In the society we live in, it's very easy to get caught up in the same rhythm that our friends and colleagues seem to follow. From a young age, we are encouraged to find work, get a partner, settle down, seek promotions and buy a house. After that, it is encouraged that we seek a bigger house, more children, and a better-paying job; but in many cases, this doesn't lead to any sense of greater health and wealth in the most natural sense. And why is this?
For some, the above scenario represents security and following family tradition; and in turn, you could, by all means, lead a long and prosperous life. But for some, there will always be the nagging sense that something is missing, an old dream that once burnt fierce but has now been forgotten, such as the desire to travel. Here are a couple of lessons learnt from long-distance travel.
Learning to live without
It becomes easy to forget that there are different worlds beyond our shores, and the people living in those distant lands are not so lucky to enjoy the sorts of physical goods that we have come to take as basic living essentials.
Many nations are just experiencing the widespread use of mobile phones. In many cases, the technology they use is a decade or more behind what First World nations have. So just because they don't have the newest iPhone or Android, does that mean they are in some way less happy than us? No! Of course not, instead they may appreciate the value that item brings but don't necessary let it control their perceived social wealth. In turn, when you travel to remote places, you will find that you have less access to all of the modern technology and gadgets that you use every day back home. Going a week or month without looking at Facebook or Instagram could do wonders for your self-image.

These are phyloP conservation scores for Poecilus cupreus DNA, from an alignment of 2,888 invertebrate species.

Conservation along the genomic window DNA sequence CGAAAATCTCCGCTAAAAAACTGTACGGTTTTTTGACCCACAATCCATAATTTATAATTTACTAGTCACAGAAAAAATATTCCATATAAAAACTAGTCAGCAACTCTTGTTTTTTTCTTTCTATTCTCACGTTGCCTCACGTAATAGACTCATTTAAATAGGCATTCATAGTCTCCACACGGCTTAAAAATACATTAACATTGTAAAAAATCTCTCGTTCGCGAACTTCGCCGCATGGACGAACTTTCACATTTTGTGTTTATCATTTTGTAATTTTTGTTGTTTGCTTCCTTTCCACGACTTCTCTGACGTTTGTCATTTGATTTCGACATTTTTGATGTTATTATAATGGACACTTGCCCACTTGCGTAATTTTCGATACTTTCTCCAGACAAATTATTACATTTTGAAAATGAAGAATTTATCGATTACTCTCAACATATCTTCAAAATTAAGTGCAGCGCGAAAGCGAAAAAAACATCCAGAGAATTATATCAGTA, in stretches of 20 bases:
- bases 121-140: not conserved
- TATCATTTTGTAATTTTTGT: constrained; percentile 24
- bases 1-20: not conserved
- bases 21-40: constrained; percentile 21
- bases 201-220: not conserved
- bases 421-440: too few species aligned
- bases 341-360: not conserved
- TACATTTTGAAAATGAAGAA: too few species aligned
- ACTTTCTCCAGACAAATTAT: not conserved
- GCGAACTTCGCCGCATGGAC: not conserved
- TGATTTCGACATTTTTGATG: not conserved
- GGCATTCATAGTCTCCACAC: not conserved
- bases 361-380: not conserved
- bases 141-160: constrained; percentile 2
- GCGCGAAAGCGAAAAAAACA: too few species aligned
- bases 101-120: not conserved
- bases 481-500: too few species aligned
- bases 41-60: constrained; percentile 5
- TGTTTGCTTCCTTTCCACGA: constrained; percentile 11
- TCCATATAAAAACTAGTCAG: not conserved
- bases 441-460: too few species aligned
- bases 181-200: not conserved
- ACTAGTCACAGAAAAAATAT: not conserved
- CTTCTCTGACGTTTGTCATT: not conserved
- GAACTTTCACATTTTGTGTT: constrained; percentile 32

This phrase is so often mocked and ridiculed as the typical hippy mantra or phrase that any backpacker uses to explain their reasons for a 2-year trail across South East Asia, but despite it's corniness it is true. It doesn't mean you will come home with your hair in braids and preaching free love and judging your old friends for the way they live their lives. What it means is that you can take yourself back through the years and start to hopefully realise what it is that you want out of life in the most basic form. Be that to raise a family, start a charity and give back or open up a bakery. It doesn't matter. But by being away from your natural culture and letting go of what you once thought the norm, you can quickly start to remember old dreams and have a better idea of who you want to be and what will be the most fulfilling way to spend your days once back home.
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